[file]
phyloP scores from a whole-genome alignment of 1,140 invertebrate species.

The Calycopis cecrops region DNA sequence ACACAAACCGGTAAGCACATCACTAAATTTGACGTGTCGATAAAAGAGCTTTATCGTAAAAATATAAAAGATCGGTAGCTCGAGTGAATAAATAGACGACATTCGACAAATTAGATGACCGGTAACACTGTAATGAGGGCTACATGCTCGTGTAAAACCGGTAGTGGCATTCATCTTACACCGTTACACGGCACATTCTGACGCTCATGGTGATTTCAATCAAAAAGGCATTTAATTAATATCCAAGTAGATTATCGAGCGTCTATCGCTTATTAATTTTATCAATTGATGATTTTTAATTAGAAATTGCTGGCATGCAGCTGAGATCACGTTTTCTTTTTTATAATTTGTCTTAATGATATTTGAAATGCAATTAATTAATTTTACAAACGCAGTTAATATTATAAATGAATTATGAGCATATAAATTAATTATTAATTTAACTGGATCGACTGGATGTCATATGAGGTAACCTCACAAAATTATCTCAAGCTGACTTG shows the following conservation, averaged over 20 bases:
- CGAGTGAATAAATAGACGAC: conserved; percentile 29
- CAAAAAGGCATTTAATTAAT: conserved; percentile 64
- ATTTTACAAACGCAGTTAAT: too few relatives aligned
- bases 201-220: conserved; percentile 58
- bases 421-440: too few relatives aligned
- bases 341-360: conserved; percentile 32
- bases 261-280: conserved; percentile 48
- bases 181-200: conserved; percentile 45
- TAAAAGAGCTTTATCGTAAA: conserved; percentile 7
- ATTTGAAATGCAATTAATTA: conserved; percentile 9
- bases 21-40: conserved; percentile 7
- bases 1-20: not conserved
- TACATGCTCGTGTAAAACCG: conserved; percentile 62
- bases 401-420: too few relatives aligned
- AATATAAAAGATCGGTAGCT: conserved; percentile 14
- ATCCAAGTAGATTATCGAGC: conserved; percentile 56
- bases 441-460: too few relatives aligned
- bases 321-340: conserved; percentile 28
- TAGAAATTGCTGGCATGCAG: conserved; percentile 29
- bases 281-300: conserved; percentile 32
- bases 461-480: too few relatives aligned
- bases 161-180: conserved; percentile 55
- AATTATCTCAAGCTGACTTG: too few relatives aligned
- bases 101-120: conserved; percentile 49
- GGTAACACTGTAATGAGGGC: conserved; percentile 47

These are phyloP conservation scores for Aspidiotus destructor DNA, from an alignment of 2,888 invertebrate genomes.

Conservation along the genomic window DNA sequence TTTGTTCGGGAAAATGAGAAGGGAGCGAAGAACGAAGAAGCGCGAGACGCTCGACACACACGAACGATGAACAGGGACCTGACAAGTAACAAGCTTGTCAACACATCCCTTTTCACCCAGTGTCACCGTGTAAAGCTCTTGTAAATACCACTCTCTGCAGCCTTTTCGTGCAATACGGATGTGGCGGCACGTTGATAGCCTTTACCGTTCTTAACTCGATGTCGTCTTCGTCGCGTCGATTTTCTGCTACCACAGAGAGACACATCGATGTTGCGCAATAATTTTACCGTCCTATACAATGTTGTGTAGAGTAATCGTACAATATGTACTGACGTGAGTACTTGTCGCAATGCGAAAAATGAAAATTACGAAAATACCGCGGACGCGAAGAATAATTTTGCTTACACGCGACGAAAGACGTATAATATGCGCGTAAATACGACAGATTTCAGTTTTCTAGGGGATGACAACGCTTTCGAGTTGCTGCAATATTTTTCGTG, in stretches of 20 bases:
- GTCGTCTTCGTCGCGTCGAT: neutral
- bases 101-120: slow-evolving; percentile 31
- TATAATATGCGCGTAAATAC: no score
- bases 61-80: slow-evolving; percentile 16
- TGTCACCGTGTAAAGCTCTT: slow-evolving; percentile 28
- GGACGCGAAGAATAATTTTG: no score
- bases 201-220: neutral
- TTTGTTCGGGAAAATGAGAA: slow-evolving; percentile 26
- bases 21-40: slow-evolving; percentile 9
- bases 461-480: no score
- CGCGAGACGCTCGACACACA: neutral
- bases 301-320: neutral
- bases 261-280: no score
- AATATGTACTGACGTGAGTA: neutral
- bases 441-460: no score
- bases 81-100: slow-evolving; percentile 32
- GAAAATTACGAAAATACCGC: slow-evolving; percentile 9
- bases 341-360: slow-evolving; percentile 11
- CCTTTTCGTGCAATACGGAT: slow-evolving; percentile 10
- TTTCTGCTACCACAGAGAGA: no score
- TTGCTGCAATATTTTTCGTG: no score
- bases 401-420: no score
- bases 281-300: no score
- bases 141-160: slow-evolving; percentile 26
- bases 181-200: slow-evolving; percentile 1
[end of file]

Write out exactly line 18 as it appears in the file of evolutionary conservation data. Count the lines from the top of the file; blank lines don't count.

- ATCCAAGTAGATTATCGAGC: conserved; percentile 56